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Hypolimnetic deoxygenation enhanced production and export of recalcitrant dissolved organic matter in a large stratified reservoir.

  • Author(s): Qu, Liyin;
  • He, Chen;
  • Wu, Zetao;
  • Dahlgren, Randy A;
  • Ren, Mingxing;
  • Li, Penghui;
  • Shi, Quan;
  • Li, Yan;
  • Chen, Nengwang;
  • Guo, Weidong
  • et al.
Abstract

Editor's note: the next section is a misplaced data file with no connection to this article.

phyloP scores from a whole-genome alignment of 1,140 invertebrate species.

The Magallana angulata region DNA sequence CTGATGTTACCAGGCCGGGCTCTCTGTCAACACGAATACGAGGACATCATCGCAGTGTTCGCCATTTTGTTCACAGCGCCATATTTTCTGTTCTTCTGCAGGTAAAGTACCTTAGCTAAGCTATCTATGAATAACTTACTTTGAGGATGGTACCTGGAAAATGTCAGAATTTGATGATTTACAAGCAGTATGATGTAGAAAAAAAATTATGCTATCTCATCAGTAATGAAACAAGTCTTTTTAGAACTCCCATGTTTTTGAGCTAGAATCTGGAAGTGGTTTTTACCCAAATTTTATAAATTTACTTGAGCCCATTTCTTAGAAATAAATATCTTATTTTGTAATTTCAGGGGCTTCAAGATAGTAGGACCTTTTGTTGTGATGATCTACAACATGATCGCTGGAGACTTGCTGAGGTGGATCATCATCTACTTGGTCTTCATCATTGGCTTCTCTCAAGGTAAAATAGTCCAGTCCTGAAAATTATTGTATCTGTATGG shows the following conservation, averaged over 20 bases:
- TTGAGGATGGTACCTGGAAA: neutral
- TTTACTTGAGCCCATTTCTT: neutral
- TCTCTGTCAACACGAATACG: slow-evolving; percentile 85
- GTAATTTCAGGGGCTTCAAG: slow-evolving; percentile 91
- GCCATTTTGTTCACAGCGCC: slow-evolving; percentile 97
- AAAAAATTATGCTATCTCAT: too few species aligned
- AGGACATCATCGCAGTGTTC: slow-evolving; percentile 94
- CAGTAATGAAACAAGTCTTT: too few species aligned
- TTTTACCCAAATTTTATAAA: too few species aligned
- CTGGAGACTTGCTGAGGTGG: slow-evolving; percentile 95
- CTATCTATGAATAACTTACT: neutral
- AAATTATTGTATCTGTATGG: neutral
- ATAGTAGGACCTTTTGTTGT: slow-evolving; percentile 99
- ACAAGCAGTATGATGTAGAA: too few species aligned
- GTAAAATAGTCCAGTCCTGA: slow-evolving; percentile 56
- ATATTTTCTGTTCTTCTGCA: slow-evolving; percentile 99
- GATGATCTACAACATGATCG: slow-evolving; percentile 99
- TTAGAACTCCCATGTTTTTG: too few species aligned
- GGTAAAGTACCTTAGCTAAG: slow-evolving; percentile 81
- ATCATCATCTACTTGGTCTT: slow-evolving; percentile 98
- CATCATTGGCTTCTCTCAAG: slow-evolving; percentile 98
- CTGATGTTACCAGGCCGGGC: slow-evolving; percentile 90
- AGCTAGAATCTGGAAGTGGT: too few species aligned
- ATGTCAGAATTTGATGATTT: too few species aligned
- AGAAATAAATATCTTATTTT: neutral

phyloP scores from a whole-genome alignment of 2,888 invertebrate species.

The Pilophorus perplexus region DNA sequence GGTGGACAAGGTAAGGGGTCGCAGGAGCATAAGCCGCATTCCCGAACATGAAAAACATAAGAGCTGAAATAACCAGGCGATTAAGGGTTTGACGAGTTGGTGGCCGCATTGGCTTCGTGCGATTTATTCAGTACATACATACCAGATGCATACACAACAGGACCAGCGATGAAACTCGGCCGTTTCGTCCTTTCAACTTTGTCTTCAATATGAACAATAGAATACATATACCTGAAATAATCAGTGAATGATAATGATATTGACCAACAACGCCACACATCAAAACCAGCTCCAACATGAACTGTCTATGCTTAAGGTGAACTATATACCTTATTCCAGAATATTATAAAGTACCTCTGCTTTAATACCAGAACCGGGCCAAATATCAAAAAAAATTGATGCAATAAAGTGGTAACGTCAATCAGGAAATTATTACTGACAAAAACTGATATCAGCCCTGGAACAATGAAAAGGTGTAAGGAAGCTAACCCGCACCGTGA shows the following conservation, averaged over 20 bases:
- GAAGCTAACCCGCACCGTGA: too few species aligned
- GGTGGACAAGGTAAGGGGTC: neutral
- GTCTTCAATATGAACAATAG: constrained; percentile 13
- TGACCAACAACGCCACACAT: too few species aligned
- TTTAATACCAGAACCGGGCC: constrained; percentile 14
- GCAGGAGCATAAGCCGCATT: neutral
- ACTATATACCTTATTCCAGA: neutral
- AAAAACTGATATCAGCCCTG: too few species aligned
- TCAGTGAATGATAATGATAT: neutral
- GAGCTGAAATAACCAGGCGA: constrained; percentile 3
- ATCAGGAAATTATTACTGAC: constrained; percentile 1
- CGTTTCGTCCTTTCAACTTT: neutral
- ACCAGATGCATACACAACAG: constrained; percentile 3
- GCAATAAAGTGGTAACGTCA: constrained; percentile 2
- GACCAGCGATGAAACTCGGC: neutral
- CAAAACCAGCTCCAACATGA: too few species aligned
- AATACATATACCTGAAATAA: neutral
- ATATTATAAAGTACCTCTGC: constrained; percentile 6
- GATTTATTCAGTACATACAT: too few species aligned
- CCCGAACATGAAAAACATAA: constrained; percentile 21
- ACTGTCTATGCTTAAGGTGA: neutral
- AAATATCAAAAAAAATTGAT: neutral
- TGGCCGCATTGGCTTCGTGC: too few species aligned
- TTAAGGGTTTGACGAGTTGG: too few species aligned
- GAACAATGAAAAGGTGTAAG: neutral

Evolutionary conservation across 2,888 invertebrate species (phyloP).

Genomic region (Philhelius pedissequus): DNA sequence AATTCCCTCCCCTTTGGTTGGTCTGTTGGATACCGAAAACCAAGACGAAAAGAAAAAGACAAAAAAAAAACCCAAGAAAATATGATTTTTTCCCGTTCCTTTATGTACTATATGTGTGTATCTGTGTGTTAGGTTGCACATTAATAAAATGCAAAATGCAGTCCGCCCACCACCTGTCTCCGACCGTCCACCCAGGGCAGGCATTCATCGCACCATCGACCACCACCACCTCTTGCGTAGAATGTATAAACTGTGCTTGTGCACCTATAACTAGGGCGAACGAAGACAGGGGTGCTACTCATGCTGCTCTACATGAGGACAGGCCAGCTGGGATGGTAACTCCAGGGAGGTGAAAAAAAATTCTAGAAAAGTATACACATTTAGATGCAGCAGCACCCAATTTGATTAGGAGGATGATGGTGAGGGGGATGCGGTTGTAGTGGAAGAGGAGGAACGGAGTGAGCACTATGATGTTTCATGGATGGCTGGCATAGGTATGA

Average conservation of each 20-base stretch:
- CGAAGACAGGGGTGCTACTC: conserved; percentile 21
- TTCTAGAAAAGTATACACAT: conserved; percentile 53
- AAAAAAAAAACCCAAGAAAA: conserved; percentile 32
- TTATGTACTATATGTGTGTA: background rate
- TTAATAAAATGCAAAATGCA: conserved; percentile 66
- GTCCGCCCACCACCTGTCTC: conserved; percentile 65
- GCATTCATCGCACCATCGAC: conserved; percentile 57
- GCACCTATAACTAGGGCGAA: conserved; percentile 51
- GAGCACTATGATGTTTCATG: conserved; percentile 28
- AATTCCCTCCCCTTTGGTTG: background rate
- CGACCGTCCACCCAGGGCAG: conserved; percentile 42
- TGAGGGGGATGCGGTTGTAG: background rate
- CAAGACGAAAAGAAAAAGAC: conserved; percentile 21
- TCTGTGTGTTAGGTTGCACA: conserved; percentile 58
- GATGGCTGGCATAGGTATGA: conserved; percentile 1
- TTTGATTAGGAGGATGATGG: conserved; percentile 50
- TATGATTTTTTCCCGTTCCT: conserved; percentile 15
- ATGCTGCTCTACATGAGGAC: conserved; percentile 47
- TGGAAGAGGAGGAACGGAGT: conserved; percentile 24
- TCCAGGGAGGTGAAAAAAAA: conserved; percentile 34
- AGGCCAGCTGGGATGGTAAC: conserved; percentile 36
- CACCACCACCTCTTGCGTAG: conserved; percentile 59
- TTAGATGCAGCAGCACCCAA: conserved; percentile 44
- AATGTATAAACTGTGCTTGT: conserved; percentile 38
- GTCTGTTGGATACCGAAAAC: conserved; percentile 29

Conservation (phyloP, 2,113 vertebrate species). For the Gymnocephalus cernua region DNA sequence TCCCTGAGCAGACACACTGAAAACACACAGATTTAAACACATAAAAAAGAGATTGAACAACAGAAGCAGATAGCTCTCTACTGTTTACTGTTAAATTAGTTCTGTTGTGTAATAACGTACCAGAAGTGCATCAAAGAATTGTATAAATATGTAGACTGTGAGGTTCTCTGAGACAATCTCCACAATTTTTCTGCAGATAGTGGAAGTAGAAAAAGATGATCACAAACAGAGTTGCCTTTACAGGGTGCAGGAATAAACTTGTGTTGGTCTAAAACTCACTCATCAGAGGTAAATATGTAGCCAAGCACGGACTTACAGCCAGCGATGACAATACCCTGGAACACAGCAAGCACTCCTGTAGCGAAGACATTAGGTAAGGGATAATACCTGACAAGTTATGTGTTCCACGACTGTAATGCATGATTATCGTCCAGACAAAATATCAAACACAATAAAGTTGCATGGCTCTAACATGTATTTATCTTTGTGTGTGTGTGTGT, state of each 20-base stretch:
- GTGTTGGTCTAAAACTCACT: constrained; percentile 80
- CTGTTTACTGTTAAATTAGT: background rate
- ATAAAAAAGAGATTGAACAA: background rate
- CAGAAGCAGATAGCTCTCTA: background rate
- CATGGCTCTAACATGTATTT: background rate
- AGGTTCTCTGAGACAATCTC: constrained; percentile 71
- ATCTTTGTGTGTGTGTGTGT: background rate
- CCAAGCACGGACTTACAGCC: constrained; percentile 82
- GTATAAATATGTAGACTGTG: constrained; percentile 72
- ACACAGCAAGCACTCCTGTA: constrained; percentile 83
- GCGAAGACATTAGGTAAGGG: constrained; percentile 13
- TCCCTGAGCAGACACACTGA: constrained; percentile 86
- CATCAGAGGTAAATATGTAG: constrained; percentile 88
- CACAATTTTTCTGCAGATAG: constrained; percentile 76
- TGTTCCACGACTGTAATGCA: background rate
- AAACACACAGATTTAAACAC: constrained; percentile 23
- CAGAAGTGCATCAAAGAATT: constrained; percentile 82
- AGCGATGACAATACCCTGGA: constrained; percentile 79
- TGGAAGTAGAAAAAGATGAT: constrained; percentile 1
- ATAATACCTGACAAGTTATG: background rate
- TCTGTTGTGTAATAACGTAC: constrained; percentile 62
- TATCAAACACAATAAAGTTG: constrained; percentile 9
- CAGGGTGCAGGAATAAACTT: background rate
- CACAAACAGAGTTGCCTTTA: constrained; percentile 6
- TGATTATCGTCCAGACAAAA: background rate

Global impoundment of river systems represents a major anthropogenic forcing to carbon cycling in reservoirs with seasonal thermal stratification. Currently, a quantitative and mechanistic understanding of how hypolimnetic deoxygenation in stratified reservoirs alters dissolved organic matter (DOM) cycling and lateral transport along the river continuum remains unresolved. Herein, we used optical and high-resolution mass spectrometric analyses to track seasonal and spatial compositional changes of DOM from a large, subtropical impounded river in southeast China. Aliphatic compounds were contributed by algal blooms to epilimnetic DOM during the spring/summer and by baseflow to the overall DOM pool during low-discharge periods. Deoxygenation-driven hypolimnetic mineralization enhanced in situ production of bio-refractory molecules and humic-like fluorescent DOM (FDOMH) by utilizing bio-labile DOM and settling biogenic particles during periods of stratification. Production efficiency of hypolimnetic FDOMH was 159-444% higher than that of the global dark ocean, and was strongly regulated by temperature and possibly substrate supply. The in situ production rate of hypolimnetic FDOMH was four to five orders-of-magnitude higher than the dark ocean, with much faster turnover rates in dark inland waters versus the dark ocean. Collectively, these findings indicate that the hypolimnion is a hotspot for microbial carbon transformations, and hence an important source and pool of refractory DOM in aquatic systems. The lateral FDOMH flux increased 10.8-32.1% due to hypolimnetic reservoir release during periods of stratification, highlighting the importance of incorporating hypolimnetic carbon transformations into models for carbon cycling of inland waters and the land-sea interface.

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